From watching movies to reading books, there are many ways to improve your Portuguese. Of all the different approaches, one of the most important and effective ways is just to practice speaking it.
That’s sometimes easier said than done, even if you live in Portugal. Many expats living in Portugal often find themselves having the same conversations for example in restaurants and cafés. After a while, you end up reciting the same phrases over and over again and never really pushing yourself.
That’s why it’s important to get out there and find ways to practice speaking Portuguese. This list will show you just a few different ways you can do that.
Take a conversational Portuguese class
Portuguese classes can often be very academic, with a strong focus on textbook learning and grammar, but did you know that you can take conversational Portuguese classes as well?
Normally, this is something that you have to arrange on a one-on-one basis but some schools, like Lusa Language School in Lisbon, actually have conversational group classes that they offer.
Taking a conversational class will not only help you to loosen up and get used to speaking Portuguese but, with guidance from the teacher, will help you to work on improving your Portuguese accent and pronunciation as well.
A language tandem is where you meetup with a Portuguese speaker who’s learning your native language, and you practice speaking both languages. While you’re speaking Portuguese, they’ll correct any mistakes you make and vice versa.
There are several language tandem websites out there like Tandem.net as well as Facebook groups for finding language partners.
There are pros and cons to language tandems. The main pro is the price: it’s free. In terms of cons, however, it can be time-consuming practicing both languages, and it can also be difficult to find a tandem partner who really corrects you in the same way that a teacher can – especially when it comes to more nuanced things like pronunciation.
Speed dating could be a fun and unique way to practice speaking with new people and, thanks to speed dating companies like Speed Party, there are now regular events in both Lisbon and Porto.
You have the option to keep it simple, and just to discuss who you are and what you do, or to really delve into deeper territory like what you’re looking for in a relationship. It depends on how confident you’re feeling and how much you want to push yourself.
Who knows: you may even kill two birds with one stone and meet the love of your life as well.
Let yourself be sold to
Most of us hate being sold to but, if you’re living in Portugal, it could be a fantastic way to practice your Portuguese. It’s especially useful for practicing speaking Portuguese over the phone, a skill that’s essential for living in Portugal.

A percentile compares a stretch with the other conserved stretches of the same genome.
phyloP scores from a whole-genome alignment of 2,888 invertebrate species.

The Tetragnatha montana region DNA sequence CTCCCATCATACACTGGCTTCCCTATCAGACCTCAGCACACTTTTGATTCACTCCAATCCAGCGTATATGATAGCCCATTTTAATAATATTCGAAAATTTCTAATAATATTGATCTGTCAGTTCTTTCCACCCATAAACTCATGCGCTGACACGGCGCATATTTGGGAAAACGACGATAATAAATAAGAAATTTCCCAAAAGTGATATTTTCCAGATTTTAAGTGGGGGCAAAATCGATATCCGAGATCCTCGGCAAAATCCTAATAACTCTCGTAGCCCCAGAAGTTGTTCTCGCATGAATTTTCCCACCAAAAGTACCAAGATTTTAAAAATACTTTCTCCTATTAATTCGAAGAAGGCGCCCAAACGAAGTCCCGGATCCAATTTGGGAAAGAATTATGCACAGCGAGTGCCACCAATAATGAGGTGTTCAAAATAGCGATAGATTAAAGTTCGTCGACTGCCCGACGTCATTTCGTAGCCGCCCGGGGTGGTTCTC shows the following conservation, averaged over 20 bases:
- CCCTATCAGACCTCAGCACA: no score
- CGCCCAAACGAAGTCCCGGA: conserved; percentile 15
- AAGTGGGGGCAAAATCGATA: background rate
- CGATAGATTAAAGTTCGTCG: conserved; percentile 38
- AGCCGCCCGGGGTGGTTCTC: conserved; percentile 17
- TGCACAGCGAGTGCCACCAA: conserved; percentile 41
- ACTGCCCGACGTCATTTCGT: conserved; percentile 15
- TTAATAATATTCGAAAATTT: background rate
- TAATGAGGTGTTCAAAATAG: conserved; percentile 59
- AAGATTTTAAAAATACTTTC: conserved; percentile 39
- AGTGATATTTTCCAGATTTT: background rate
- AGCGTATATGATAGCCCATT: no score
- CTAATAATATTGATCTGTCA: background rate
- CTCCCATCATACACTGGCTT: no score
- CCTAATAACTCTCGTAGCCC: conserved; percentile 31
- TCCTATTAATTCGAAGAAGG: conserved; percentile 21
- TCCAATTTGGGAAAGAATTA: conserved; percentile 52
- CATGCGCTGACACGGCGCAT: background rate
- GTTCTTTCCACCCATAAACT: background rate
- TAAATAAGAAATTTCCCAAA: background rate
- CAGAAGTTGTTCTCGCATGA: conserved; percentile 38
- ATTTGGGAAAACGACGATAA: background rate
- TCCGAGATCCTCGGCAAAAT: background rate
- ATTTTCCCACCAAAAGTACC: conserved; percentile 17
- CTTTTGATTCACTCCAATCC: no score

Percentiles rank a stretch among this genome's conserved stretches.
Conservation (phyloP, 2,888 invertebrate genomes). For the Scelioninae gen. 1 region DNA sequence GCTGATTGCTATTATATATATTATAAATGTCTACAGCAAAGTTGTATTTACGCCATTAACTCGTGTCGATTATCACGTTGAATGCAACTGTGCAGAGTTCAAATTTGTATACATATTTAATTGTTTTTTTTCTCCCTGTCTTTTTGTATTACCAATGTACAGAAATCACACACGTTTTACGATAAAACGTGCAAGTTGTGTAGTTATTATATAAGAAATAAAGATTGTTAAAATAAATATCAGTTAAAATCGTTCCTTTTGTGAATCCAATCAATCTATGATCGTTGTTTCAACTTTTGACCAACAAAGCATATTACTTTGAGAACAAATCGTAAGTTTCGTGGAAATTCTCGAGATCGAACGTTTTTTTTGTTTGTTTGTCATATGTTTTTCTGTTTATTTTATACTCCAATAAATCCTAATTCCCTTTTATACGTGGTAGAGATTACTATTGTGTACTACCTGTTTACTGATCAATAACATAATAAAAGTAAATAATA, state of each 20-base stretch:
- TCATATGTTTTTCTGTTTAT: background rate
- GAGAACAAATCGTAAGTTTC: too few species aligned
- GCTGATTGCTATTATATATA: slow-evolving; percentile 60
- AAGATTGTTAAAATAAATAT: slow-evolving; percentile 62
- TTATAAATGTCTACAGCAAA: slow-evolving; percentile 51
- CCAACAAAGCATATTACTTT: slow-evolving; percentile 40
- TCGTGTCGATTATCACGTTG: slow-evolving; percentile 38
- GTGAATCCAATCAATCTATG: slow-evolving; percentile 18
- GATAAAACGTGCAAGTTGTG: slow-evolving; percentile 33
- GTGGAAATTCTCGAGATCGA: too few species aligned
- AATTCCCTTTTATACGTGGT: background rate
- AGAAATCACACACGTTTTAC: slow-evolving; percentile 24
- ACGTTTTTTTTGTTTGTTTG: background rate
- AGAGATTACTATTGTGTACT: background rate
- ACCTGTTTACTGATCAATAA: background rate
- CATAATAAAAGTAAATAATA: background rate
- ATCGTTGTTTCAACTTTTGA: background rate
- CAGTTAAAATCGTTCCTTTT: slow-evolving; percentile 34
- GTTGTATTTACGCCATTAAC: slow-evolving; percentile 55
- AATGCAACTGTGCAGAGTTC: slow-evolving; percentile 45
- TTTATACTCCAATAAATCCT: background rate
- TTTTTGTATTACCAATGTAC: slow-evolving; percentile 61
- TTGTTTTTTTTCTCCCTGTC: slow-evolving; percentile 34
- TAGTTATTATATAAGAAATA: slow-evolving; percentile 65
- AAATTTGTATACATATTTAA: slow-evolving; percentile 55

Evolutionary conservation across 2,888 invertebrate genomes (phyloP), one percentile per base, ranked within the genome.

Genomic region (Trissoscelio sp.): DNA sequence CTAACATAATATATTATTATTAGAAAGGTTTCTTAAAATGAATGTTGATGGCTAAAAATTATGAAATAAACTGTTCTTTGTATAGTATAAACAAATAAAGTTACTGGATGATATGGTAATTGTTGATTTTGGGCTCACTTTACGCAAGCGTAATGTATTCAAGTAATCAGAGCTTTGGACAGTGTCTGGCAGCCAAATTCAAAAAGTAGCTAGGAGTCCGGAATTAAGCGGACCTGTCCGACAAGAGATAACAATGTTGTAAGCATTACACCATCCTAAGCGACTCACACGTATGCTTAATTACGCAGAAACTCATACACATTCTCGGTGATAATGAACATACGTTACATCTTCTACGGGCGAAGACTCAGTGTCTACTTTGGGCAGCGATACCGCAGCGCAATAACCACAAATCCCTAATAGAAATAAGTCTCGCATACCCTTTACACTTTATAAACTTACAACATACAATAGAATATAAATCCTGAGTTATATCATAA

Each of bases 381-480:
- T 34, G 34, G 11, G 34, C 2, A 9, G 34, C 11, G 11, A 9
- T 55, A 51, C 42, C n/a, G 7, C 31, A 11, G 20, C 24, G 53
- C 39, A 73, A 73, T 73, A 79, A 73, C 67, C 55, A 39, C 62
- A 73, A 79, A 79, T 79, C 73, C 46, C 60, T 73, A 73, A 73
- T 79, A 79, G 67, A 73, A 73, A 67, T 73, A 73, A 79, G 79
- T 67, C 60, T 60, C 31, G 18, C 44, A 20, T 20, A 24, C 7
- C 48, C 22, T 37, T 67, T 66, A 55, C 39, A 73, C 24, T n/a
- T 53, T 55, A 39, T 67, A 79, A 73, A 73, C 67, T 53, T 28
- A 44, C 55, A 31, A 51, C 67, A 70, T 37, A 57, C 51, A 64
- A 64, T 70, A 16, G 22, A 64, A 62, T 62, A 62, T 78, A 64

There are countless ways to let yourself get sold to. Look out for people with clipboards in shopping malls, fill in forms that you know will be hanged to a telemarketing team, go to property viewings, and even approach Jehovah’s Witnesses.
Don’t live in Portugal? If you really want to be sold to, you can still get a Portuguese phone number using Skype.
Get Portuguese roommates
Living with Portuguese people is one of the easiest ways to practice speaking Portuguese. If you live in Portugal, it’s simply a case of looking for room rentals that are advertised by Portuguese people. Or, if you live alone, why not rent out a room to a Portuguese person?
Even if you don’t live in Portugal, it’s still possible to live with Portuguese people – especially if you live in a city with a large Portuguese community like London, Dublin, or New York. Just find the Portuguese Facebook groups for that city and you’ll probably see plenty of advertisements for room rentals as well.
Don’t want roommates all the time? Consider hosting native Portuguese speakers in your home through Talk BnB.
Chatrooms are a great way to get talking to strangers and, thanks to technology improvements, an increasing number of chatrooms are audio or video-based rather than text-based.
There’s a chance that you could end up chatting to a few oddballs but, if you’re willing to take that risk, sites like videochatpt.com could be the perfect way to practice your Portuguese with a few random Portuguese strangers.
Get a local (pastelaria)
Life in Portugal revolves around the local pastelaria in the same way that life in Ireland revolves around the pub. Start spending enough time in your local and (slowly) the other people in there will begin recognising you and speaking to you.
There’s not much to this approach other than to choose one café and stick to it, rather than going to different cafés all of the time. It really is as simple as that.
Make Portuguese friends
Making friends in Portugal, or anywhere new, isn’t always easy, but apps like Patook list people who are living in Portugal and looking for new friends. If you can’t find anybody on Patook, you could do what an increasing number of people are doing and try to find friends using Tinder.
There are also quite a few meetup groups in places like Lisbon that are focused on making new friends but, if you can’t find one that’s specifically about making new friends, just go to any meetup that you can find.
Most meetups in Portugal, even those that have a very strong expat focus, usually have at least one or two Portuguese people there. Rather than speaking to them in English, as you’ll be tempted to do, force yourself to speak Portuguese instead.
Talk to yourself
If all else fails, try talking to yourself in Portuguese. Sure, you won’t have someone to correct your pronunciation, grammar, or accent, but it’ll force you to think and speak in Portuguese a little more.
You might look a little crazy, sure, but the truth is, if you’ve decided to learn a new language like Portuguese, you’re probably not completely sane, are you?